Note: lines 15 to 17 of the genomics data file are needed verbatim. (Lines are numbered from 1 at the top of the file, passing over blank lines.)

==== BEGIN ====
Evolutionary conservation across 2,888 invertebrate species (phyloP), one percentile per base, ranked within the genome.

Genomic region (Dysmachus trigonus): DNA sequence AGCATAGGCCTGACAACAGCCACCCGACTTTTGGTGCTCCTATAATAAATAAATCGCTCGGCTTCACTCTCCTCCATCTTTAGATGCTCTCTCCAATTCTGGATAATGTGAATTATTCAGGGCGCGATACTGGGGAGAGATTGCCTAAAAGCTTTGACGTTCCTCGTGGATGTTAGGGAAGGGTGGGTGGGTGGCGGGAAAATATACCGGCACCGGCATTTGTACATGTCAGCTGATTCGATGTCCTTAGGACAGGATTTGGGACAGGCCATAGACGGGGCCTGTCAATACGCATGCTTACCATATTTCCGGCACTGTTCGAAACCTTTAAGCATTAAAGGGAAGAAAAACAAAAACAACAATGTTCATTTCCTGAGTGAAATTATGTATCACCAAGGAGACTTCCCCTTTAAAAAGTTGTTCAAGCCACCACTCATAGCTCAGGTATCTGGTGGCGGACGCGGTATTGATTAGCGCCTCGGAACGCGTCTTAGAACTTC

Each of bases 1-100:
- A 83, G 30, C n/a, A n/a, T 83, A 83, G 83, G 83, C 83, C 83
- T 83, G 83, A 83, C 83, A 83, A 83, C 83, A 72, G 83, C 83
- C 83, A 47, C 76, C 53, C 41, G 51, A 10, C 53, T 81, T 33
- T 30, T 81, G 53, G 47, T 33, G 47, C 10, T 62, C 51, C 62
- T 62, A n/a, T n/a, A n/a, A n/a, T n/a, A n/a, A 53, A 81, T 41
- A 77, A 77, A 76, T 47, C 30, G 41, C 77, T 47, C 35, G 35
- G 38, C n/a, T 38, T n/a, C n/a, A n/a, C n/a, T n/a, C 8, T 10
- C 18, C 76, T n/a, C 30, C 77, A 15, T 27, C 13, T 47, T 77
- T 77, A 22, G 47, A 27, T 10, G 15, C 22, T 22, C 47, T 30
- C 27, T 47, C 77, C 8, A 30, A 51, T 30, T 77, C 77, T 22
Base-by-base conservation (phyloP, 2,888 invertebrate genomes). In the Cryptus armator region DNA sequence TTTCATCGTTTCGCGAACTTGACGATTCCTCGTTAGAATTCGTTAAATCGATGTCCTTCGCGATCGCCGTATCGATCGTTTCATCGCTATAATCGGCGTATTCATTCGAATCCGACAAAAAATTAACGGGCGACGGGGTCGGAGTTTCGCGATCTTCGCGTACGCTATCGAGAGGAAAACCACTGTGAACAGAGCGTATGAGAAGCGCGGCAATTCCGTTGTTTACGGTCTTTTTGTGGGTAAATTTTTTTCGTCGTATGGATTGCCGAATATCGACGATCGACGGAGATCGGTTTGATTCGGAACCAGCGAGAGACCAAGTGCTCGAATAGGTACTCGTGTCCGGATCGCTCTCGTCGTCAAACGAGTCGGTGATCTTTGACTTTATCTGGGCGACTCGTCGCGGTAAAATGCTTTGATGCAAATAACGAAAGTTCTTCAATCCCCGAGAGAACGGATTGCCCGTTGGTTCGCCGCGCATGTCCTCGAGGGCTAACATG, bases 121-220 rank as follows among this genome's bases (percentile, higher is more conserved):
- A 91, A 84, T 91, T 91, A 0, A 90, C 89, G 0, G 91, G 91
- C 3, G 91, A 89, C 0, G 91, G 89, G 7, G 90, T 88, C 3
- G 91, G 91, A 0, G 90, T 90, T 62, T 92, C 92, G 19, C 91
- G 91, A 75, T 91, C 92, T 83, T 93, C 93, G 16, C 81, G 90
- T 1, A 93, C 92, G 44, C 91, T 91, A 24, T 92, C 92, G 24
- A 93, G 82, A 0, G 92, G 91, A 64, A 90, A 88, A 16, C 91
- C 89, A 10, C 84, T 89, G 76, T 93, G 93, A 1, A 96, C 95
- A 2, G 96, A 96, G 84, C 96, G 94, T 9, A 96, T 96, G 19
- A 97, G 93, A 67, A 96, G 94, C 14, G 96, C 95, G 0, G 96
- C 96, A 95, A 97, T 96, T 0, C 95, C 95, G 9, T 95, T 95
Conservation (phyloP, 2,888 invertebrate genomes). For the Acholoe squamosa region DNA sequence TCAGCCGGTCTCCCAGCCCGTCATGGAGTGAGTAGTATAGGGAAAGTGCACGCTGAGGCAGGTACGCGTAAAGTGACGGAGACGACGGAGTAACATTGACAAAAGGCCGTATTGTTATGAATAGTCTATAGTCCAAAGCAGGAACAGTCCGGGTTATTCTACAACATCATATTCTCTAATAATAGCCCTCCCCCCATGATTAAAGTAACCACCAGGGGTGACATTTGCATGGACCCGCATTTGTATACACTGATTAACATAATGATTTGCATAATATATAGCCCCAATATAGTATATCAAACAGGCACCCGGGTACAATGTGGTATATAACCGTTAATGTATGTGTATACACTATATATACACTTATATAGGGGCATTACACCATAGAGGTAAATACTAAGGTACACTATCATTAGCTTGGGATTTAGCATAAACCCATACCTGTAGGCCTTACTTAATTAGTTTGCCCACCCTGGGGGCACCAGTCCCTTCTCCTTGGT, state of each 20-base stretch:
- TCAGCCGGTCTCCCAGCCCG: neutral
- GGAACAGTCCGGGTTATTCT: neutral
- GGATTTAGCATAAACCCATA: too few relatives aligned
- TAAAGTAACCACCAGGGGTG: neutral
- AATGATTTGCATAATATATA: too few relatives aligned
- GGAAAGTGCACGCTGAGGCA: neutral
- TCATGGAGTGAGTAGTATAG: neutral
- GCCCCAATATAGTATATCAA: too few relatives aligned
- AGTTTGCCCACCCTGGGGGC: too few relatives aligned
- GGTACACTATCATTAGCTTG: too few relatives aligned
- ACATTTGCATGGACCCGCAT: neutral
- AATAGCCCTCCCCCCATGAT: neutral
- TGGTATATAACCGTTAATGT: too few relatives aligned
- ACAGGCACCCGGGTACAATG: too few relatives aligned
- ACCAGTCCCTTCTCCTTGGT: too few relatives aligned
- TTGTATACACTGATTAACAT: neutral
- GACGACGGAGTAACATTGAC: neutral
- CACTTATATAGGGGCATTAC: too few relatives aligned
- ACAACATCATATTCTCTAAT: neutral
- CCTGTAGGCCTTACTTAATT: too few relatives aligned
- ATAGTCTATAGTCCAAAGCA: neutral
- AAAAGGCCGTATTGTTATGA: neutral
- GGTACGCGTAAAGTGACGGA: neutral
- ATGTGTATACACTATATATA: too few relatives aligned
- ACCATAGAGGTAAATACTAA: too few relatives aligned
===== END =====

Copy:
- A 91, A 84, T 91, T 91, A 0, A 90, C 89, G 0, G 91, G 91
- C 3, G 91, A 89, C 0, G 91, G 89, G 7, G 90, T 88, C 3
- G 91, G 91, A 0, G 90, T 90, T 62, T 92, C 92, G 19, C 91